The Stories That Bind Us
“What is the secret sauce that holds a family together?” – that was the line I recently read in Bruce Feiler’s March 15, 2013 New York Times article that woke me up.
“Wow,” I thought, “family stories are really starting to get play.” We knew our work of drawing out family lore was emotionally relevant, but I couldn’t deny how reading a full Times article focused on the topic validated something in me. We had watched our clients, usually the adult children of older parents, look at us wide-eyed when we retold them a few stories their parents had shared with us during recording session. “Oh, so that’s why we moved and why they closed the store.” We were delighted to be a part of that process of revelation, connection, and many times, pride.
I continued to read the Feilder article, nodding to myself as I sipped my Saturday morning coffee. StoryKeep’s entire existence is based on our passion for documenting family stories and helping families share their stories. Its importance, however, was a hunch. We founded StoryKeep on a feeling that we could use our documentary skills to do something powerful. The power of our work was there in black and white:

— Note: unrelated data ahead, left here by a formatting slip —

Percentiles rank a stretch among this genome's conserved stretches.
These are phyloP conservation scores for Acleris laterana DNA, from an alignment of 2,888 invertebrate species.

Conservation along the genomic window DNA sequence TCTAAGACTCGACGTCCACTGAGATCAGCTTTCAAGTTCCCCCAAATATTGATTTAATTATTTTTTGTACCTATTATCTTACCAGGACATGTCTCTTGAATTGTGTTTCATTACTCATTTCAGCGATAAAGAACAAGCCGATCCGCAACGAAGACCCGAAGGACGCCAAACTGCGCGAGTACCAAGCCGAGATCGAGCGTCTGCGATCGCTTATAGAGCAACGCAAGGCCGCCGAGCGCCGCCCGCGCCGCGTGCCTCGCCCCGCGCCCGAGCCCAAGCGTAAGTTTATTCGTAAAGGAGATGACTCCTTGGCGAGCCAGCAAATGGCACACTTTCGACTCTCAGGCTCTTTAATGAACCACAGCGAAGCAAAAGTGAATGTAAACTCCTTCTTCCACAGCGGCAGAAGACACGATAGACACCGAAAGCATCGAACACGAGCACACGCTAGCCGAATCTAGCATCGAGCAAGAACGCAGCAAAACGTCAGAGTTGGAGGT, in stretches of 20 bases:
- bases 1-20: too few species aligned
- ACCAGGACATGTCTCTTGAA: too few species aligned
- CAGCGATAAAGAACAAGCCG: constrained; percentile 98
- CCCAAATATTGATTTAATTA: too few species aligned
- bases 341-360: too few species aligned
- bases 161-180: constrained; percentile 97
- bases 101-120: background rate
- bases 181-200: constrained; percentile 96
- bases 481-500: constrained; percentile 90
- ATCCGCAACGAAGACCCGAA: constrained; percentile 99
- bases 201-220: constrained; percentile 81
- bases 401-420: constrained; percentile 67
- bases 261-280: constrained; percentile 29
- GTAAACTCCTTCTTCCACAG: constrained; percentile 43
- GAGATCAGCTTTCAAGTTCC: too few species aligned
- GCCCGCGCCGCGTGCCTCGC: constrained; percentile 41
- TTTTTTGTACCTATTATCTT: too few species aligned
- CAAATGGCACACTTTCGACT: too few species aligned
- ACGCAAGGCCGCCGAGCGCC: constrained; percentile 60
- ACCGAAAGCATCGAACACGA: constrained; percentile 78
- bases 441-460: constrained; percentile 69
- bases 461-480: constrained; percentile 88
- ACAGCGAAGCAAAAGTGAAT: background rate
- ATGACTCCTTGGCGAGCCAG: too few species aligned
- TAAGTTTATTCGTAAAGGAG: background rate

Around that time, Dr. Duke’s wife, Sara, a psychologist who works with children with learning disabilities, noticed something about her students.
“The ones who know a lot about their families tend to do better when they face challenges,” she said.
Her husband was intrigued, and along with a colleague, Robyn Fivush, set out to test her hypothesis. They developed a measure called the “Do You Know?” scale that asked children to answer 20 questions.
Examples included: Do you know where your grandparents grew up? Do you know where your mom and dad went to high school? Do you know where your parents met? Do you know an illness or something really terrible that happened in your family? Do you know the story of your birth?
Dr. Duke and Dr. Fivush asked those questions of four dozen families in the summer of 2001, and taped several of their dinner table conversations. They then compared the children’s results to a battery of psychological tests the children had taken, and reached an overwhelming conclusion. The more children knew about their family’s history, the stronger their sense of control over their lives, the higher their self-esteem and the more successfully they believed their families functioned. The “Do You Know?” scale turned out to be the best single predictor of children’s emotional health and happiness.
“We were blown away,” Dr. Duke said.
To read Bruce Feiler’s full article, click here.